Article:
- (-) Expensive for some users
2. SILVA RANGER 2.0 COMPASS
Silva is known for producing some of the best mirror and sighting compass available today. Ranger 2.0 is not a disappointment as well. This latest offering from Silva is in the form of an advanced, mirror-sighting compass. It is created for experienced professionals and users. All you need to do is flip the mirror up and align the sighting hole for determining your bearing with impeccable accuracy over long distances.
The model comes with a lanyard that has printed scales for aiding measuring distances on the map. However, you should know that the Clinometer on the Silva Ranger 2.0 reads at 90 degrees on all four quadrants. While this is great for surveyors, it may require that little extra math for other types of map-reading.
Additional features on the Silva Ranger 2.0 include rubber grips that prevent the compass from slipping through your grasp. It also has luminous markings that help in navigating. The markings last for up to 4 hours once the sun sets.
Opinion: All in all, Silva Ranger 2.0 is one of the best mirror compasses available in the market. You cannot go wrong with this sturdily built compass. However, you should know that there have been reports of occasional bubble formation in the liquid capsule. In addition, the compass is not a global one and is manufactured in China (for now, in light of what occurred in 2020 this could be changing) and not Sweden (Suunto).
- (+) Excellent quality
- (+) Loads of features
- (+) Attached lanyard strap
- (-) Not a global compass
- (-) Overcrowded baseplate
Check out our suggested personal locator beacons article.
3. CAMMENGA 3H COMPASS
Cammenga compasses are notorious for having been to battlefields across the world. You cannot go wrong with the company since they are the official compass manufacturer for the Defense Logistics Agency DLA. Cammenga 3H compass have proven themselves beyond doubt in almost all kinds of situation and environments. They carry the added assurance of Tritium-based lighting that is self-powered and requires no recharging.
Cammenga leaves every other compass behind when it comes to accuracy and performance. The model is equipped with 7 Tritium micro-lights that can last for more than 12 years. The design is damage resistant and shockproof. It is also sand-proof so that you get that extra durability. Cammenga 3H can be taken swimming to certain considerable depths with an accuracy of +/- 40 mils.
Opinion: You can enjoy flawless performance with this compass. The copper induction-damping ring goes a long way in steadying and settling the compass needle in record time. The needle house does not contain liquid filling, which offers uncompromised performance in temperature changes.
Cammenga 3H is constructed with an aluminum, powder-coated frame for optimal endurance. It is proudly manufactured in the USA which only adds to its quality. Make sure your Cammenga has the procurement number NSN 6605-01-196-6971 cast on its body. This indicates that the compass has met the rigorous testing standards of the US Army.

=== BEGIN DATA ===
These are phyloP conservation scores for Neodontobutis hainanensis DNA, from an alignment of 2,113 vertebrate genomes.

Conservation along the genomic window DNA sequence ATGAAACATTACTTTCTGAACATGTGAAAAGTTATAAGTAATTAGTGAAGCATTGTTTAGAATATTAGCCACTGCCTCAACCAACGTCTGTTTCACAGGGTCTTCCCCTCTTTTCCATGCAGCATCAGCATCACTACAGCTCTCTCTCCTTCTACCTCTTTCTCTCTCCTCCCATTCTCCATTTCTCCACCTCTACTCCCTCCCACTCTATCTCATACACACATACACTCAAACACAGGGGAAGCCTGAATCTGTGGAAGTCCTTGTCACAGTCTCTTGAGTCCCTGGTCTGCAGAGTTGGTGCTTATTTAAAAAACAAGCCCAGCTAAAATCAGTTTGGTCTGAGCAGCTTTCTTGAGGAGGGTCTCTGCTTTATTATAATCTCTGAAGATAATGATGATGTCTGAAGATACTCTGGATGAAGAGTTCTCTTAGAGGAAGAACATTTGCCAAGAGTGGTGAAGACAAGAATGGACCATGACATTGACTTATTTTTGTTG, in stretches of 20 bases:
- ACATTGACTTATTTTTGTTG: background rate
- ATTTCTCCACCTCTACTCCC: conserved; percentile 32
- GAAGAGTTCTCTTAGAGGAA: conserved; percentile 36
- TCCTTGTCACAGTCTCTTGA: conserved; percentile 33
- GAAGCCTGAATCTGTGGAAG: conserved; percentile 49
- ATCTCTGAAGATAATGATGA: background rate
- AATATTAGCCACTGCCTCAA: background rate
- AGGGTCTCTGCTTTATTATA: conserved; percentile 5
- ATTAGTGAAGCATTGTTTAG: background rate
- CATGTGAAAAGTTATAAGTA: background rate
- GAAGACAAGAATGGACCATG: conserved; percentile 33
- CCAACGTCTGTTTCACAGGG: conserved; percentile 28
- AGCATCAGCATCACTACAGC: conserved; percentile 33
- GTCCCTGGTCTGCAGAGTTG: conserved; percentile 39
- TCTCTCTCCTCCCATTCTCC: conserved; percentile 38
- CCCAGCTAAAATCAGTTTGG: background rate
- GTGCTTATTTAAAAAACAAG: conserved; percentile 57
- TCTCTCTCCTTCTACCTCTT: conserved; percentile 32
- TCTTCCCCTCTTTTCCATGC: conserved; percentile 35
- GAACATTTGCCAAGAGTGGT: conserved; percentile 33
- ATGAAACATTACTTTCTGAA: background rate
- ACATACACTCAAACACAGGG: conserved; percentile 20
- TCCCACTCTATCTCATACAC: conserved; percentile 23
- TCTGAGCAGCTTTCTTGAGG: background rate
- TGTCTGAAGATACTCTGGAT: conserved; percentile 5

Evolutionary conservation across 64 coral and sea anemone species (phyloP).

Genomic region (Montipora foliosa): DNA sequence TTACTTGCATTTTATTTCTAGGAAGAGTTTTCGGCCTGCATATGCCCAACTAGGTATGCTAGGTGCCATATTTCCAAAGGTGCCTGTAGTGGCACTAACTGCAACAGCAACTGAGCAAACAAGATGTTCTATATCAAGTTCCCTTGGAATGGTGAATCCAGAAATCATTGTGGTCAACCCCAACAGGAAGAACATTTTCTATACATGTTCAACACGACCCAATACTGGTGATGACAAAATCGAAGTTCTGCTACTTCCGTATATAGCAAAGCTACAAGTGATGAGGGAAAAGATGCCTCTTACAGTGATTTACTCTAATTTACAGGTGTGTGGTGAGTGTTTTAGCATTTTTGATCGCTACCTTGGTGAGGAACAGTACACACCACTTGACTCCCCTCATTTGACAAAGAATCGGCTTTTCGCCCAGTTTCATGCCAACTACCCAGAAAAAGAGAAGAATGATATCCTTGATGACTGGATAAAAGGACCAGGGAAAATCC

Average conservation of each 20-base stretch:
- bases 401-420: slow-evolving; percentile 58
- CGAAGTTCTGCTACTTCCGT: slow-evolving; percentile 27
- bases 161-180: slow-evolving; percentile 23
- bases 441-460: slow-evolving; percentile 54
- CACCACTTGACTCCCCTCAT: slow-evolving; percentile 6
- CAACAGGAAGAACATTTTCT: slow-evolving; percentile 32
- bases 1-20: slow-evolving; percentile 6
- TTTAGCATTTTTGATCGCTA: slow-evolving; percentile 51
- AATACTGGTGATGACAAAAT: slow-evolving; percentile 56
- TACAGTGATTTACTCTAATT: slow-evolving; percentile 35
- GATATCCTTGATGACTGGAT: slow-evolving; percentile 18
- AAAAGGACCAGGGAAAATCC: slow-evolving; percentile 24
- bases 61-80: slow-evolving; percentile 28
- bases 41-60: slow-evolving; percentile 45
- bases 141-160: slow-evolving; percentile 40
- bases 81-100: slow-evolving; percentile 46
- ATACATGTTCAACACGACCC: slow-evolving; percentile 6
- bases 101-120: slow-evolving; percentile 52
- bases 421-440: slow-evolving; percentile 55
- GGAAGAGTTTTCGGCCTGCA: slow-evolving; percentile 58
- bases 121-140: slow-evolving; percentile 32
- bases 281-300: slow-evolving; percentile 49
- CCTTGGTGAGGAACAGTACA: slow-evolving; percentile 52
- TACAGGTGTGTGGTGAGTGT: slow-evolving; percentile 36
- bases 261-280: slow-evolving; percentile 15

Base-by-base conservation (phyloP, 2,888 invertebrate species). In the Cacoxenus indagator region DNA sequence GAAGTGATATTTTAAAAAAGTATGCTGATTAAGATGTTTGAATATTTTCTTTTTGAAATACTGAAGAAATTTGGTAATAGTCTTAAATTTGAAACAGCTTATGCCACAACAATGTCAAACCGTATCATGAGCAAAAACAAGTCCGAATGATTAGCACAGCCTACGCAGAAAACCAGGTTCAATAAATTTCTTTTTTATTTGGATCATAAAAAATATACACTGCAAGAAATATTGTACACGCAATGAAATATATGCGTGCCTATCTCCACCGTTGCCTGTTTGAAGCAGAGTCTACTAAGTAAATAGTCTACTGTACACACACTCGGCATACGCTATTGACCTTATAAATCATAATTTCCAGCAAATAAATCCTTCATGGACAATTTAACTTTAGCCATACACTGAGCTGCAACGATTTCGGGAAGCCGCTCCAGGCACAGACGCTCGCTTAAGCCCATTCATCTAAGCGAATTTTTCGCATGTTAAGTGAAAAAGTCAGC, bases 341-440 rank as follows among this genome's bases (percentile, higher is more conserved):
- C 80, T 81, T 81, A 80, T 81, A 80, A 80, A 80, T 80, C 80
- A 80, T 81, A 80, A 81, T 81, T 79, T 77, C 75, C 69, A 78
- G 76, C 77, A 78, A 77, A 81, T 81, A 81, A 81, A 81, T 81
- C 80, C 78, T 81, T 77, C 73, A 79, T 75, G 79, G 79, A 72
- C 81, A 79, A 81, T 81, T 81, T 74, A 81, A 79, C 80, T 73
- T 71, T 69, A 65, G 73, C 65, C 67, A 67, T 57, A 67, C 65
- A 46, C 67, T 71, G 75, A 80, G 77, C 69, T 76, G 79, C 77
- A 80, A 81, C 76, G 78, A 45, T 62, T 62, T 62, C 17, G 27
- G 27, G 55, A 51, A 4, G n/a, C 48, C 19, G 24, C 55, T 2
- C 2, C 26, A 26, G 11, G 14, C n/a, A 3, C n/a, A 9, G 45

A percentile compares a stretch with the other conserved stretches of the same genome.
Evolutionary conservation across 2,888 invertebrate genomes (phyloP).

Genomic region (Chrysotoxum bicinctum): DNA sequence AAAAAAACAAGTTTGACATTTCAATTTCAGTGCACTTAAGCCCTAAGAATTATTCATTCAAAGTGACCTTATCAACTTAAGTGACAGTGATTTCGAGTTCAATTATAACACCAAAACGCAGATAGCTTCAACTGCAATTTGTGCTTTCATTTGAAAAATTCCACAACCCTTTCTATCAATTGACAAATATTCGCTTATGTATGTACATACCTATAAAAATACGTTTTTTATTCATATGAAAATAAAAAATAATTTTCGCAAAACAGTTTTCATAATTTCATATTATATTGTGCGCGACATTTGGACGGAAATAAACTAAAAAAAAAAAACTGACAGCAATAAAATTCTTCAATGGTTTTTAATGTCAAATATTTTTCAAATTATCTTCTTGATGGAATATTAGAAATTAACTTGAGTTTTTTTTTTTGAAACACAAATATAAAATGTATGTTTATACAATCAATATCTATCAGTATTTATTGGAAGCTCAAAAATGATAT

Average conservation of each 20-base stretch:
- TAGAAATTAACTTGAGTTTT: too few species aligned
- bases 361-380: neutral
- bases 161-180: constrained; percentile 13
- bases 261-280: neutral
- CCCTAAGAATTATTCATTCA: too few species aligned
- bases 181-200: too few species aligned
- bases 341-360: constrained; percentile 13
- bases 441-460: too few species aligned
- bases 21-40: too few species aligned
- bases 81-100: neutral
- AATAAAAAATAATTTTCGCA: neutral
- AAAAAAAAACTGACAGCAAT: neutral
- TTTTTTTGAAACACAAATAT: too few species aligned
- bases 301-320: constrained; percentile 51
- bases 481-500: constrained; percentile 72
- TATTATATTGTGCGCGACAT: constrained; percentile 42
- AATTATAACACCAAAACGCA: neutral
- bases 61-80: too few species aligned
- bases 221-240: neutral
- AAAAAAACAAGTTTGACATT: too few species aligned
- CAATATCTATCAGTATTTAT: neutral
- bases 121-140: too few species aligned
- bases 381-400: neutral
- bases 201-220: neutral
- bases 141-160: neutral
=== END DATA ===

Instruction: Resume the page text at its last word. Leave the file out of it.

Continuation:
- (+) Military-grade construction
- (+) Non-liquid damping mechanism
- (+) Works underwater
- (-) Heavier as compared to other baseplate compasses
- (-) The lens may fall out
4. BRUNTON – TRUARC 20
Brunton TruArc 20 compass is a well-designed and well-constructed survival compass that comes packed with all the features you need. It is compact and lightweight and gives you accurate and reliable performance every time. TruArc 20 is among the most advanced baseplate compasses offered by Brunton.
It comes with a sighting mirror, protective rubber foot, quick-reference lid, and an array of scales. It also has Romer scales, map magnifier, bubble level, and clinometer among other features. The compass is designed to work in all types of situations, whether wet, dirty, or rugged.
The compass measures 10.4 x 6.3 x 2.5cm and weighs about 3.6 oz. It has a resolution of 1°.
Opinion: TruArc 20 has all the features offered by Brunton in a rugged and strong case. It offers advanced navigation by resisting magnetic interference in a better way than any other competitor. This Brunton compass does not lose its polarity and has a global needle that offers accurate readings in both the northern and southern hemispheres.
The best part about Brunton compasses is that they are made in the USA. All compasses are developed, designed, and hand-built in the Brunton factory located in Riverton, WY. These are just a few reasons for purchasing the Brunton TruArc 20. The tool is magnetic (pun intended) for landscapers, foresters, and contractors. It is also awesome for camping.
- (+) Lightweight and sturdily built
- (+) Excellent features including global needle
- (+) Easy to read and adjust
- (-) Non-luminous markings
- (-) Baseplate measurements are basic
We also suggest checking out our article about the best binoculars for survival by clicking here.
5. SUUNTO M-3 COMPASS
The Suunto M-3 sets the stage for modern baseplate compasses with its accurate and quick steel needle offering imperial or metric protractor measurements. It also has a handy declination adjustment. The baseplate design on the M3 features a jewel bearing steel needle that is suspended in liquid for stable and quick readings.
There is a handy magnifying lens in the clear baseplate along with scaled measurements in both miles and kilometers. The azimuth ring or rotating bezel has clearly marked 360 degrees with two-degree increments that offer precise bearings. There is a 20 degrees tilt margin as well to make readings easier.
The Clinometer has metric as well as Imperial UTM scales and an adjustable declination correction. Luminescent markings allow for working in low light with a baseplate magnifying lens. The detachable snap-lock lanyard comes with a wristlock that is easily detachable if required to be used with a map.
Opinion: Suunto is known for making the best compasses in the world. The Suunto M-3 is no different. It has a hardy baseplate design that is highly efficient. The compass comes with a solid structure that features the outstanding global needle offered by Suunto.
The best part about the M-3 is that it doesn’t have the mirror offered in MC/2G. This makes the compass better priced with the same high technology and advanced features.
- (+) High quality and long-lasting
- (+) Works well in extreme conditions as well as at night
- (+) Comes with a lanyard strap
- (-) The global needle model is pricey
- (-) No mirror
6. BRUNTON TRUARC 3